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Do you have sleep apnea?

NOV 2008

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Do you have sleep apnea?

Six questions for sleep apnea

These questions can help you and your physician figure out if you should be tested for sleep apnea. Circle your answers, tally up the points next to them, and see what the total means in the Scoring section.

  • Do you snore more than three nights a week? Yes (2 points) No (0 points)

  • Is your snoring loud (can it be heard through a door or wall)? Yes (2 points) No (0 points)

  • Has anyone ever told you that you briefly stop breathing or gasp when you are asleep? Never (0 points) Occasionally (3 points) Frequently (5 points)

  • What is your collar size? Men: less than 17 inches (0 points) 17 inches or greater (5 points) Women: less than 16 inches (0 points) 16 inches or greater (5 points)

  • Have you had high blood pressure, or are you being treated for it? Yes (2 points) No (0 points)

  • Do you ever doze or fall asleep during the day when: You are not busy or active? Yes (2 points) No (0 points) You are driving or stopped at a light? Yes (2 points) No (0 points)

  • Scoring

    9 points or more: You are a good candidate for a sleep study.

    6–8 points: It's uncertain whether you have sleep apnea; you and your doctor should decide the next step based on other pieces of your medical history.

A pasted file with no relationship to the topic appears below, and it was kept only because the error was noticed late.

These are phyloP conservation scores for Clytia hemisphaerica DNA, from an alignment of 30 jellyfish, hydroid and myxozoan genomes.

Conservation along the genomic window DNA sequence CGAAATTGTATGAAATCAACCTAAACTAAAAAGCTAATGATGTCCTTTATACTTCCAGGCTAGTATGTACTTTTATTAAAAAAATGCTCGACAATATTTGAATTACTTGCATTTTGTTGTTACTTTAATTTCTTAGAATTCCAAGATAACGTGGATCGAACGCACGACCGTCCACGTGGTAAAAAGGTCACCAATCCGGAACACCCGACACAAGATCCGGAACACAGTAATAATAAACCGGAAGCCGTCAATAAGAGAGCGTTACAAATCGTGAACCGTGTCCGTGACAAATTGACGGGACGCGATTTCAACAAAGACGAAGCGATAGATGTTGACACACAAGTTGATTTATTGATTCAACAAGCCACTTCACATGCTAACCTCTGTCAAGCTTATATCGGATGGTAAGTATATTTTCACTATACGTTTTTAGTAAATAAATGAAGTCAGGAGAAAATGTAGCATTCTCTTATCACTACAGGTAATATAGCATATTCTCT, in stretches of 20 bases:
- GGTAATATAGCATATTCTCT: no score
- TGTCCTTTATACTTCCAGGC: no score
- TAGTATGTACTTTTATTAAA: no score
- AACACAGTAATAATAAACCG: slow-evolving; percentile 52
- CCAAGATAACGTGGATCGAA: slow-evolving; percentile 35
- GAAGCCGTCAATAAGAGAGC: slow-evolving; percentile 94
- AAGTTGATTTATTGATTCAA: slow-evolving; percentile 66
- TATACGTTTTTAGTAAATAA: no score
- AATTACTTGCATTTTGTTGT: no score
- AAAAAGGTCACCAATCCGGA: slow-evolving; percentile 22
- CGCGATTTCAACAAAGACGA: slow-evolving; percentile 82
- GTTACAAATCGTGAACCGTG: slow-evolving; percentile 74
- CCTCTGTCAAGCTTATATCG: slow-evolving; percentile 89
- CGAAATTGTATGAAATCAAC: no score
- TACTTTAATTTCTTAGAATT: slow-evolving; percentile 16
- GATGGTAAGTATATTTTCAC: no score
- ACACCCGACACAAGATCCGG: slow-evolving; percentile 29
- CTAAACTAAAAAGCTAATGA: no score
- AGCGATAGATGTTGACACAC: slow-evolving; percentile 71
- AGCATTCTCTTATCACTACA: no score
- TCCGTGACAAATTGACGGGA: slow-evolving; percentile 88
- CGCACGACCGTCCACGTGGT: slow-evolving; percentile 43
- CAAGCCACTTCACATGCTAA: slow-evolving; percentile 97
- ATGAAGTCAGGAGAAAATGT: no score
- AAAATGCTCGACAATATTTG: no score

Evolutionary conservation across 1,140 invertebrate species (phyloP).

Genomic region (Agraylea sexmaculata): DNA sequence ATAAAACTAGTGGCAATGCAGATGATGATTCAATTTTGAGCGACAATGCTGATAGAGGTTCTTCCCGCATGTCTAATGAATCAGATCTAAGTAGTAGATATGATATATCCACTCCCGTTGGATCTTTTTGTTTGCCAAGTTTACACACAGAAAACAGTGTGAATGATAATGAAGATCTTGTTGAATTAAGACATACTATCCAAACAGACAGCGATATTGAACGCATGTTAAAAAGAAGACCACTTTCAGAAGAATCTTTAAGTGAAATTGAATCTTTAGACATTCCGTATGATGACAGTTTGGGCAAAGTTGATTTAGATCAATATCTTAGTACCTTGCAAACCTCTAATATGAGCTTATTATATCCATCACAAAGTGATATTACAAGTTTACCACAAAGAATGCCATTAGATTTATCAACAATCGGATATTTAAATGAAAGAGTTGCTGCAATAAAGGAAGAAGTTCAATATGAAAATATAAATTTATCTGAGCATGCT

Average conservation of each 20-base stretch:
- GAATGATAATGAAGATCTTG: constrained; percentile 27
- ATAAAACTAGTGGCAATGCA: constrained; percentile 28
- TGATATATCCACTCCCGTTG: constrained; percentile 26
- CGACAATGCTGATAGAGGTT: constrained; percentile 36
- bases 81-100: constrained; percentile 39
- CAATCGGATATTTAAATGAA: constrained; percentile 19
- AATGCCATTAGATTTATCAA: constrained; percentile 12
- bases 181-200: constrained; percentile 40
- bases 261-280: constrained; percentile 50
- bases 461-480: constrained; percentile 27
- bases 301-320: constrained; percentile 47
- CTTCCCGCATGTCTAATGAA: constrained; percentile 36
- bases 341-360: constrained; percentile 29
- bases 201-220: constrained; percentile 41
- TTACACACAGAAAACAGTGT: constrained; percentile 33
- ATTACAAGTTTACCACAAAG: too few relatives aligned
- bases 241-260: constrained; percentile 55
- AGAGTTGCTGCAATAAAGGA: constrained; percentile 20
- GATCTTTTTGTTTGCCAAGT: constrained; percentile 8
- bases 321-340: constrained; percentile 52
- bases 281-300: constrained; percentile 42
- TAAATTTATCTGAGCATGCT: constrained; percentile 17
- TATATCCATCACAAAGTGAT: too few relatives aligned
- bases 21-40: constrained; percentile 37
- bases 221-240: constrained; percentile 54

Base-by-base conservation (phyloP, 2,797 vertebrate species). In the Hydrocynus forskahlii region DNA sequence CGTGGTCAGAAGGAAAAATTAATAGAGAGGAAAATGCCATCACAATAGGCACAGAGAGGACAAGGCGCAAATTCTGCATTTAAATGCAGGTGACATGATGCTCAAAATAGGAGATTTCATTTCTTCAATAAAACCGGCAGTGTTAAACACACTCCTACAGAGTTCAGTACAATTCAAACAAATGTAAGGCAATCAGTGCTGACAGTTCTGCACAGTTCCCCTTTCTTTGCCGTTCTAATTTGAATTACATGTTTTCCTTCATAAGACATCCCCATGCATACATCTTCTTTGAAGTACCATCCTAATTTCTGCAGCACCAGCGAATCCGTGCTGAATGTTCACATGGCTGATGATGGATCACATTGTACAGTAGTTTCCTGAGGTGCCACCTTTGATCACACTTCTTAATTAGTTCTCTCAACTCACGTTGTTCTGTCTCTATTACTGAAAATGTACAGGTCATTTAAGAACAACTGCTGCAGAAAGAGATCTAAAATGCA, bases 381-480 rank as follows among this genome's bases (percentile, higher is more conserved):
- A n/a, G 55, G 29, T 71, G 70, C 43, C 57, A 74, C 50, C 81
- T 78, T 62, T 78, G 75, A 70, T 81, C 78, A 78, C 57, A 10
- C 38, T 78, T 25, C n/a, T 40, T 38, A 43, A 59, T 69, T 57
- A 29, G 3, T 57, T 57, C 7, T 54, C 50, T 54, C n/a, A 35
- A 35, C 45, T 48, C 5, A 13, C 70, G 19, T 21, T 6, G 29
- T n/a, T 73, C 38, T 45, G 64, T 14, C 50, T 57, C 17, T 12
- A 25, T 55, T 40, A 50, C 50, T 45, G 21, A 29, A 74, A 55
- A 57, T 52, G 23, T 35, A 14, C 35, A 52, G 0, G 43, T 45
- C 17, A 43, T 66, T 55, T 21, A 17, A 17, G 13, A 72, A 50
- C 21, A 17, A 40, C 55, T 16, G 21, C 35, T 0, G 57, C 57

5 points or fewer: Low probability of sleep apnea.

    Tips for using a continuous positive airway pressure machine

    A continuous positive airway pressure (CPAP) or other breathing device takes some time to get used to. Some people stop using the machine because of pressure sores, nasal congestion, air leakage, and a feeling of claustrophobia. Coaching from a sleep expert may help. Here are some tips on making the device easier to use:

    • Obtain the device from a sleep specialist, who can provide detailed instruction at the outset and follow-up coaching.

    • Expect an overnight stay at the doctor’s office or at a sleep lab, so that air pressure can be adjusted to ensure best results.

    • If the mask irritates the skin, ask about special moisturizers for CPAP users. (Petroleum-based products may damage the mask.)

    • If the mask irritates the nose, ask about nasal pillows, which fit into the nostrils. These take pressure off the bridge of the nose.

    • If nasal congestion develops, ask whether nasal sprays or surgery might correct it.

    • Some people breathe through their mouths at night; they will do better with a full-face mask to cover both nose and mouth.

    • A chin strap can help keep the jaw closed, so that the mask does not leak air.

    • If breathing against the force of the air pressure is too difficult, look into a bilevel device, which lowers the air pressure during exhalation.

    • Build up slowly. Most people can’t wear the mask all night long at first. Wearing it for a few hours first, then gradually increasing the time with it, may help.